Spirometry: A Historical Gallery Up to 1905

Up to 1905

“And the Lord God formed the man from the dust of the ground and breathed into his nostrils the breath of life, and the man became a living being.” (Genesis 2:7)

In Latin, spirare means to breathe; hence, spirometry deals with the measurement of breath, which is the most common way to evaluate pulmonary function. The volume or flow of inhaled or exhaled air is so quantified, offering values that permit an assessment of respiratory performance in health and disease. Asthma, emphysema, pulmonary fibrosis, and obstructive lung pathologies can be gauged in their respective stages. Spirometry is an old procedure still in use that is simple and inexpensive but highly significant in health care.

This column has been designed in a somewhat different format than the usual “Retrospectroscope” columns, for it takes the appearance of a gallery, mostly showing pictures along with brief descriptions in which their respective origins are given, when possible. It must be underlined the great difficulty of searching for this kind of old information, which deals with a highly dispersed subject and innumerable contributions, far more than those included herein; we decided to leave only those deemed relevant. Hence, the reader should be indulgent with us if he or she detects that something is missing. Most of this material was provided by Richard Johnston, who has accumulated a large amount of professional experience in this area over the years and has collected these illustrations. The reader may assume the stance of a visitor entering a museum to get a historical spirometry bird’s-eye view. We hope you enjoy it.

The first attempt to measure pulmonary volumes goes as far back as the second century, when Galen (Claudius Galenus of Pergamo, A.D. 129–circa 200–216), the famous Greek physician, tried to determine respiratory volume by having a child breathe into a bladder. A long time after, the Napolitano Giovanni Alfonso Borelli (1608–1679) sucked a column of water into a cylindrical tube and measured the air volume displaced by the water. He took care to close his nose to avoid leaks, still a point to consider today. Humphry Davy (1778–1829) measured the residual volume of his own lungs in 1800 by inhaling a hydrogen mixture contained in a mercurial air holder. Using the same principle, Nestor Grehant (1838–1910), in 1864, determined the functional residual capacity and the dead space volume; both used forced breathing. A schematic of the oldest unit we could track, called the gasometer, is depicted in Figure 1.

Figure 1: A gasometer from A Manual of Chemistry, p. 82, by William Thomas Brande, 1819, published by J. Murray, Albermarle Street, London. This is perhaps the oldest piece in the historical lineage.

Figure 1: A gasometer from A Manual of Chemistry, p. 82, by William Thomas Brande, 1819, published by J. Murray, Albermarle Street, London. This is perhaps the oldest piece in the historical lineage.

However, the true beginning of modern pulmonary function testing (PFT) can be dated to 1846, when John Hutchinson, an English physician, invented the spirometer by taking a common gasometer and turning it into a precision instrument for measuring the volume exhaled by human beings. Hutchinson’s genius, the source of inspiration for those who followed him, was in performing vital capacity measurements on 2,130 individuals, showing a correlation between height, age, weight, and the volume of the vital capacity. He coined the term expiratory vital capacity. His work inspired other researchers and inventors. Within a few years, improved versions of his spirometer appeared across Europe and the United States (Figure 2). No doubt, Hutchinson deserves a prominent position in this area and recognition to his memory must be rescued.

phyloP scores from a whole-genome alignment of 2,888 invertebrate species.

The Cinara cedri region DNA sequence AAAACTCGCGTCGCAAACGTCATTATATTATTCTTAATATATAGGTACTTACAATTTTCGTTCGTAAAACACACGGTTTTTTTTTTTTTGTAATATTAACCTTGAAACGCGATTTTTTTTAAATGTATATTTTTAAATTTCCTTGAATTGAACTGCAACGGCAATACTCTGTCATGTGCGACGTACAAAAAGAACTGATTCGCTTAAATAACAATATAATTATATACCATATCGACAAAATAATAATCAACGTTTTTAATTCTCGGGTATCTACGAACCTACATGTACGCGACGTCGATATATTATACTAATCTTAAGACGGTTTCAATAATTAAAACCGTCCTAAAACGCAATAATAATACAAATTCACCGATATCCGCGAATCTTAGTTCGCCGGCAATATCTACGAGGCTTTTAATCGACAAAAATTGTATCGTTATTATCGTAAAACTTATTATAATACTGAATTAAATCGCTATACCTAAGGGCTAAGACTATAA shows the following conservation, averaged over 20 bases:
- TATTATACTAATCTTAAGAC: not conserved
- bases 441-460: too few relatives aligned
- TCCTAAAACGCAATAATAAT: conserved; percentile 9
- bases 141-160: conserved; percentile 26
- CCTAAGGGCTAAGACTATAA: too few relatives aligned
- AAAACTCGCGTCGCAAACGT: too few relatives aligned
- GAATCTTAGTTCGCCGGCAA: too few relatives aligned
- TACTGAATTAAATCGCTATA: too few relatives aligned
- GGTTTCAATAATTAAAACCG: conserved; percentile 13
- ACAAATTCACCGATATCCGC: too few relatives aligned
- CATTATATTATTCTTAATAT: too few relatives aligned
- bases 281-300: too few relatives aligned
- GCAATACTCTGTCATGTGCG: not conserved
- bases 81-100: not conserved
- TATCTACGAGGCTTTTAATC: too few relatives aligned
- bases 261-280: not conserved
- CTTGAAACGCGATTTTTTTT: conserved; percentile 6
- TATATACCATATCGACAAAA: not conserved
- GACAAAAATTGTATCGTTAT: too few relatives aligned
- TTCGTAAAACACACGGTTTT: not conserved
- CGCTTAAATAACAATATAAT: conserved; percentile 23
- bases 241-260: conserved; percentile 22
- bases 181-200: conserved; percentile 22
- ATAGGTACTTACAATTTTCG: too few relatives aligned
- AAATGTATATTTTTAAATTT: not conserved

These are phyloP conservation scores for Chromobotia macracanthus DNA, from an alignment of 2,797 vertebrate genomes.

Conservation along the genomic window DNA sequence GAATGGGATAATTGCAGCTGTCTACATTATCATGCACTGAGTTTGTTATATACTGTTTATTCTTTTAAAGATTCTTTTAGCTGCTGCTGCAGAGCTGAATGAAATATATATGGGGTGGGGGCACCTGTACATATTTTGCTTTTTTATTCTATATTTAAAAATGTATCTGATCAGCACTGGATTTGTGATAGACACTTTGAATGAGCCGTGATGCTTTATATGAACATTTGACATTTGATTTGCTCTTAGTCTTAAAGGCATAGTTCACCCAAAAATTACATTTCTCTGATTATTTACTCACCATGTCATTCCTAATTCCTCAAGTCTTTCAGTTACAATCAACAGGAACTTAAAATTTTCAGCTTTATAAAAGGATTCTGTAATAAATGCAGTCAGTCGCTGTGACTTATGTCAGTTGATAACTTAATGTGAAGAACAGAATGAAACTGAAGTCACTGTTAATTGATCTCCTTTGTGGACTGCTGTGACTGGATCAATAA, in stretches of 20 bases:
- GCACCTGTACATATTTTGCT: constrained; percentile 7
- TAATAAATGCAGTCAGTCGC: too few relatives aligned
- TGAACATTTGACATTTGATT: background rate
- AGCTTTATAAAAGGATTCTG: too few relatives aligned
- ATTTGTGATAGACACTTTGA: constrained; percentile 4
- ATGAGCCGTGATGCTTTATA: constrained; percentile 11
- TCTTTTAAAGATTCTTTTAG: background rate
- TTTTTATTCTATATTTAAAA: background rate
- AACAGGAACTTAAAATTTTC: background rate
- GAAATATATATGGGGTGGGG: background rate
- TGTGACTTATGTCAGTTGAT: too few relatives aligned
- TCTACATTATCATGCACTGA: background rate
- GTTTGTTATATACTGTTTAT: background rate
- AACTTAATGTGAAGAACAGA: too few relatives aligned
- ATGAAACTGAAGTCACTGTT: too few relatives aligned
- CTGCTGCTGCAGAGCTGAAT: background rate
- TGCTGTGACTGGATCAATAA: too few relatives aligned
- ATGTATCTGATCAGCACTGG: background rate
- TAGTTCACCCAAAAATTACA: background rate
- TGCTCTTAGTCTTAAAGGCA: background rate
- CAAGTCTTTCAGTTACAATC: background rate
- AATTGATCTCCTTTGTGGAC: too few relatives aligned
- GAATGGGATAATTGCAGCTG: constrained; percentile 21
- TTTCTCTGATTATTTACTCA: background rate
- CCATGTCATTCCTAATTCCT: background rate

Figure 2: John Hutchinson’s spirometer from “On the Capacity of the Lungs and on the Respiratory Functions with a View  of Establishing a Precise and Easy Way of Detecting Disease by the Spirometer,” Medico-Chirurgical Transactions, pp. 137–252, 1846. Volume and issue are not available.

Figure 2: John Hutchinson’s spirometer from “On the Capacity of the Lungs and on the Respiratory Functions with a View of Establishing a Precise and Easy Way of Detecting Disease by the Spirometer,” Medico-Chirurgical Transactions, pp. 137–252, 1846. Volume and issue are not available.

Notably, only four years after Hutchinson’s treatise, his original design for the spirometer appears to have already been modified. The developer of this updated unit is unknown, and he was not named in a German text describing it (Figure 3).

Figure 3: The improved spirometer of an undetermined author. From Figure 2 of an unnumbered endplate in “Die Erkenntniß der Krankheiten der Brustorgane aus physikalischen Zeiche und/oder Auskultation, Percussion und Spirometrie. Nach Heribert Davie’s Vorlesungen und eigenen Beobachtungen” [knowledge of the diseases of the thoracic organs from physical signs and/or auscultation, percussion, and spirometry. From the lectures and observations] of Johann Friedrich Hermann Albers, 1850, published by Adolph Marcus, Bonn.